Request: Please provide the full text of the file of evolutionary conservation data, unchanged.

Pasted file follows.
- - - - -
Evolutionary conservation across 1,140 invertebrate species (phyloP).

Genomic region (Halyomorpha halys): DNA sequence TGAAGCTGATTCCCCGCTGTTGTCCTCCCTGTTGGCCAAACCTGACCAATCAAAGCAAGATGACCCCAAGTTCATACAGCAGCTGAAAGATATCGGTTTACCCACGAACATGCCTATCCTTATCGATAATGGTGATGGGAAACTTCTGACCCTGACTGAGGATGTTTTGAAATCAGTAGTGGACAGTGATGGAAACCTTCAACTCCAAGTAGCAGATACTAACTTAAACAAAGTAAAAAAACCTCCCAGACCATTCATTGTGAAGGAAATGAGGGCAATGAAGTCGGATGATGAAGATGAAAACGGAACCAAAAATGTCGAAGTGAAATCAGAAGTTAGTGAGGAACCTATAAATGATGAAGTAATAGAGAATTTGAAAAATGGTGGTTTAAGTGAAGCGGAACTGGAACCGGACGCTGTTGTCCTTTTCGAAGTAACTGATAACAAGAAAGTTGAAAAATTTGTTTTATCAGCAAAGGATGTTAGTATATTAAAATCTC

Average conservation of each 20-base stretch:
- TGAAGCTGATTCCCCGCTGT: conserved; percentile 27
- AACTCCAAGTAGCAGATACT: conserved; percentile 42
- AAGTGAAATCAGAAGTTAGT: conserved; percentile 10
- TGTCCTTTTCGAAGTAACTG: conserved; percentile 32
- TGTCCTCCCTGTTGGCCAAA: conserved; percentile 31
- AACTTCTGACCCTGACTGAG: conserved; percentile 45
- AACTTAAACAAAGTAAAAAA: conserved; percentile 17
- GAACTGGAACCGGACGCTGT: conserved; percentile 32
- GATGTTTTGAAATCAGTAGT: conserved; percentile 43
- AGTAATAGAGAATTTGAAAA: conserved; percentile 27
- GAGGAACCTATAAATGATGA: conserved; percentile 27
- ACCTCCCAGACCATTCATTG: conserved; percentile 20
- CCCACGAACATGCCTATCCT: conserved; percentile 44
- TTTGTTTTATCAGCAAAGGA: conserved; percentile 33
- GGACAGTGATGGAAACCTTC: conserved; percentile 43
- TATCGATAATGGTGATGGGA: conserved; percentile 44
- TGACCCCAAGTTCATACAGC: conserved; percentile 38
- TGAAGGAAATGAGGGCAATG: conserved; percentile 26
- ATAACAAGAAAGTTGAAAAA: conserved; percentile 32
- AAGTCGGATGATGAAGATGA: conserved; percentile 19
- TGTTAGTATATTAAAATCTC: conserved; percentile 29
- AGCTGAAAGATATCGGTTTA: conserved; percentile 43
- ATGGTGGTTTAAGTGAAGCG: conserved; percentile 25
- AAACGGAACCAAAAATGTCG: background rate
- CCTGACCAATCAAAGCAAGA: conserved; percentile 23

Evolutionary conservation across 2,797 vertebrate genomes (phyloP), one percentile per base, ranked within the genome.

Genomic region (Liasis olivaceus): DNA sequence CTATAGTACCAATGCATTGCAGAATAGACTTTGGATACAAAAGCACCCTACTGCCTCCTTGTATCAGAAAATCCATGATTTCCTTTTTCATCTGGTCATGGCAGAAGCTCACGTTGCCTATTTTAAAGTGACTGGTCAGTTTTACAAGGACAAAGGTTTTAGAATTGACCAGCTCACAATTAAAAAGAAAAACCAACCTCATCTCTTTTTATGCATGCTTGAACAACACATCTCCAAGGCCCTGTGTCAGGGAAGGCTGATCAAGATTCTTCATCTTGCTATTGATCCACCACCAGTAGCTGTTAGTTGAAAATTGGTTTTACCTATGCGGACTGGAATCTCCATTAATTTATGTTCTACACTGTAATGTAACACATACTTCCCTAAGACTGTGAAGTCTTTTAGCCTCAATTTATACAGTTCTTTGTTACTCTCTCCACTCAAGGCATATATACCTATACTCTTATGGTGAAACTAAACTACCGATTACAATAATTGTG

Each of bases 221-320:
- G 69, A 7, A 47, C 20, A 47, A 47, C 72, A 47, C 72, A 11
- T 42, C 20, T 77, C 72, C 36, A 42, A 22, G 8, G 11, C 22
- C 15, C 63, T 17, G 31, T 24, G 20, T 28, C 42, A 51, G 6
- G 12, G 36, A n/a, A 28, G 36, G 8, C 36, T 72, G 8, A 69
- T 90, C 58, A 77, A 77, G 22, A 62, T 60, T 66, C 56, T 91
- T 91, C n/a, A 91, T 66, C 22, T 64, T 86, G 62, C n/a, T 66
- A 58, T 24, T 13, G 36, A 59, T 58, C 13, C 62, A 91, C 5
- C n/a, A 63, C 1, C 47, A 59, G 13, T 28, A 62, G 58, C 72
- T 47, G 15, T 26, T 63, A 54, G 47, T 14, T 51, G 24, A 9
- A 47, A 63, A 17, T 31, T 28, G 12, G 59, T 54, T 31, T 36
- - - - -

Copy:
Evolutionary conservation across 1,140 invertebrate species (phyloP).

Genomic region (Halyomorpha halys): DNA sequence TGAAGCTGATTCCCCGCTGTTGTCCTCCCTGTTGGCCAAACCTGACCAATCAAAGCAAGATGACCCCAAGTTCATACAGCAGCTGAAAGATATCGGTTTACCCACGAACATGCCTATCCTTATCGATAATGGTGATGGGAAACTTCTGACCCTGACTGAGGATGTTTTGAAATCAGTAGTGGACAGTGATGGAAACCTTCAACTCCAAGTAGCAGATACTAACTTAAACAAAGTAAAAAAACCTCCCAGACCATTCATTGTGAAGGAAATGAGGGCAATGAAGTCGGATGATGAAGATGAAAACGGAACCAAAAATGTCGAAGTGAAATCAGAAGTTAGTGAGGAACCTATAAATGATGAAGTAATAGAGAATTTGAAAAATGGTGGTTTAAGTGAAGCGGAACTGGAACCGGACGCTGTTGTCCTTTTCGAAGTAACTGATAACAAGAAAGTTGAAAAATTTGTTTTATCAGCAAAGGATGTTAGTATATTAAAATCTC

Average conservation of each 20-base stretch:
- TGAAGCTGATTCCCCGCTGT: conserved; percentile 27
- AACTCCAAGTAGCAGATACT: conserved; percentile 42
- AAGTGAAATCAGAAGTTAGT: conserved; percentile 10
- TGTCCTTTTCGAAGTAACTG: conserved; percentile 32
- TGTCCTCCCTGTTGGCCAAA: conserved; percentile 31
- AACTTCTGACCCTGACTGAG: conserved; percentile 45
- AACTTAAACAAAGTAAAAAA: conserved; percentile 17
- GAACTGGAACCGGACGCTGT: conserved; percentile 32
- GATGTTTTGAAATCAGTAGT: conserved; percentile 43
- AGTAATAGAGAATTTGAAAA: conserved; percentile 27
- GAGGAACCTATAAATGATGA: conserved; percentile 27
- ACCTCCCAGACCATTCATTG: conserved; percentile 20
- CCCACGAACATGCCTATCCT: conserved; percentile 44
- TTTGTTTTATCAGCAAAGGA: conserved; percentile 33
- GGACAGTGATGGAAACCTTC: conserved; percentile 43
- TATCGATAATGGTGATGGGA: conserved; percentile 44
- TGACCCCAAGTTCATACAGC: conserved; percentile 38
- TGAAGGAAATGAGGGCAATG: conserved; percentile 26
- ATAACAAGAAAGTTGAAAAA: conserved; percentile 32
- AAGTCGGATGATGAAGATGA: conserved; percentile 19
- TGTTAGTATATTAAAATCTC: conserved; percentile 29
- AGCTGAAAGATATCGGTTTA: conserved; percentile 43
- ATGGTGGTTTAAGTGAAGCG: conserved; percentile 25
- AAACGGAACCAAAAATGTCG: background rate
- CCTGACCAATCAAAGCAAGA: conserved; percentile 23

Evolutionary conservation across 2,797 vertebrate genomes (phyloP), one percentile per base, ranked within the genome.

Genomic region (Liasis olivaceus): DNA sequence CTATAGTACCAATGCATTGCAGAATAGACTTTGGATACAAAAGCACCCTACTGCCTCCTTGTATCAGAAAATCCATGATTTCCTTTTTCATCTGGTCATGGCAGAAGCTCACGTTGCCTATTTTAAAGTGACTGGTCAGTTTTACAAGGACAAAGGTTTTAGAATTGACCAGCTCACAATTAAAAAGAAAAACCAACCTCATCTCTTTTTATGCATGCTTGAACAACACATCTCCAAGGCCCTGTGTCAGGGAAGGCTGATCAAGATTCTTCATCTTGCTATTGATCCACCACCAGTAGCTGTTAGTTGAAAATTGGTTTTACCTATGCGGACTGGAATCTCCATTAATTTATGTTCTACACTGTAATGTAACACATACTTCCCTAAGACTGTGAAGTCTTTTAGCCTCAATTTATACAGTTCTTTGTTACTCTCTCCACTCAAGGCATATATACCTATACTCTTATGGTGAAACTAAACTACCGATTACAATAATTGTG

Each of bases 221-320:
- G 69, A 7, A 47, C 20, A 47, A 47, C 72, A 47, C 72, A 11
- T 42, C 20, T 77, C 72, C 36, A 42, A 22, G 8, G 11, C 22
- C 15, C 63, T 17, G 31, T 24, G 20, T 28, C 42, A 51, G 6
- G 12, G 36, A n/a, A 28, G 36, G 8, C 36, T 72, G 8, A 69
- T 90, C 58, A 77, A 77, G 22, A 62, T 60, T 66, C 56, T 91
- T 91, C n/a, A 91, T 66, C 22, T 64, T 86, G 62, C n/a, T 66
- A 58, T 24, T 13, G 36, A 59, T 58, C 13, C 62, A 91, C 5
- C n/a, A 63, C 1, C 47, A 59, G 13, T 28, A 62, G 58, C 72
- T 47, G 15, T 26, T 63, A 54, G 47, T 14, T 51, G 24, A 9
- A 47, A 63, A 17, T 31, T 28, G 12, G 59, T 54, T 31, T 36